T. M. Elmo on George W. Bush's Short List For Supreme Court.

Saturday, October 29, 2005

United States President George W. Bush, reeling from a summer and autumn of debacles that began with his mishandling of the Cindy Sheehan protest in Crawford and wound it’s was through falling support for his handling of the Iraq War, Hurricane Katrina, rising fuel prices, the arrest and indictment of Tom DeLay on money laundering and conspiracy charges, as well the indictments of major Republican fundraisers Robert Noe and David Safavian on much the same charges, not to mention the investigation of Bill Frist for suspicion of insider trading and finally culminating in the withdrawal of his White House Consul Harriet Miers as his nominee for the Supreme Court and the indictment of Scooter Libby in the Plame Affair is rumored to be ready to put forth another name for consideration to replace outgoing Justice Sandra Day O’Conner.

While most of Mr. Bush’s supporters in both the House and Senate have urged him to choose someone with a strong judicial background this time around, citing the paucity of legal opinions as one of the reasons members of both the right and left found Ms. Miers to be such a problematic candidate, the American President has once again seemingly disregarded such advice to find a candidate far removed from both the Beltway and the American legal system. This next candidate is rumored to be an actor with strong political ambitions of his own, T. M. Elmo.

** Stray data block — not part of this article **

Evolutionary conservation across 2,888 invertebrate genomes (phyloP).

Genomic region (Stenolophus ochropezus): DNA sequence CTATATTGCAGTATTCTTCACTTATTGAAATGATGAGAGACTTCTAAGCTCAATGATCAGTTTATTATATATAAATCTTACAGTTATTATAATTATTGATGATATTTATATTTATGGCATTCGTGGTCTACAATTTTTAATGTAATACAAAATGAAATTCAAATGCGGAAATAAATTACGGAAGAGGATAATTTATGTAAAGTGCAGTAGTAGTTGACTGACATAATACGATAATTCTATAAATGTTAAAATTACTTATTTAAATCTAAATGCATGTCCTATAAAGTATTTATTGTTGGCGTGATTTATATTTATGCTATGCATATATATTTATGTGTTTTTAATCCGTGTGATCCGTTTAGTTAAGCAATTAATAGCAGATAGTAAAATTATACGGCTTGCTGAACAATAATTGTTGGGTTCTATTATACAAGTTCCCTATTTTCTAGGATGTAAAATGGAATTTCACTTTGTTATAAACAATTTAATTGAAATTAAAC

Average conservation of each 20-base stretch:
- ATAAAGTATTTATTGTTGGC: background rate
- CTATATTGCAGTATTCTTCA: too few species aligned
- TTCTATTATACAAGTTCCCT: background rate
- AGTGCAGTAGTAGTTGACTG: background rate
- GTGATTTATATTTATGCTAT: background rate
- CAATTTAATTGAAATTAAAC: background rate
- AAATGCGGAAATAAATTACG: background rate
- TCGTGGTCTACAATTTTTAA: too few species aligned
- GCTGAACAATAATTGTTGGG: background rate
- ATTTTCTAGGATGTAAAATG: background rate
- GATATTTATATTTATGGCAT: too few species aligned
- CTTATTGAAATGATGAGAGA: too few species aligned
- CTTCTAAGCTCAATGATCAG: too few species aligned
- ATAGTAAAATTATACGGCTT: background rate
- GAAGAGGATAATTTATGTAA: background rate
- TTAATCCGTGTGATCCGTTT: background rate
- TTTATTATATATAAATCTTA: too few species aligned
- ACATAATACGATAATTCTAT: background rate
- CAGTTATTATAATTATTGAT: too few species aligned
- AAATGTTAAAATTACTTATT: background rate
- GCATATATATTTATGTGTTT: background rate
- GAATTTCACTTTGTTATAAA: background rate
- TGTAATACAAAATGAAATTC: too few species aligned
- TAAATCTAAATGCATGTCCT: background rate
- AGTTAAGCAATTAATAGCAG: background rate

In a Rose Garden speech, President Bush pointed to former actors Ronald Reagan, Arnold Schwarzenegger and Sony Bono as men who successfully made the transition from Hollywood to Washington as justification for Mr. Elmo’s nomination. Assuring his base that Mr. Elmo “would not legislate from the bench” and that he “Loved the culture of life as well as having spent his career helping children” the President, looking relaxed and confident that he had finally picked a winner after months of mistakes, then introduced T. M. Elmo to the assembled reporters.

Although as tradition dictated in this situation, Mr. Elmo made no remarks other than to thank Mr. Bush, his very presence seemed to relax the crowd and bring smiles to the faces of those on both the left and right of social issues such as abortion and Creationism. While this was no doubt gratifying to a President so lately use to criticism from both sides of the political spectrum, Mr. Elmo was not without his detractors. Fiscal conservatives openly worried about Mr. Elmo’s undoubted support of public funding for PBS and other social programs, but in truth, these objections were overwhelmed by the expressions of support he received, especially from younger Americans.

It is expected that both the Republican and Democratic sides of the Congress will ratify the President’s choice in a timely fashion. While this nomination will not dispel the ill-will George W. Bush has garnered in recent months, it is finally, a step in the right direction.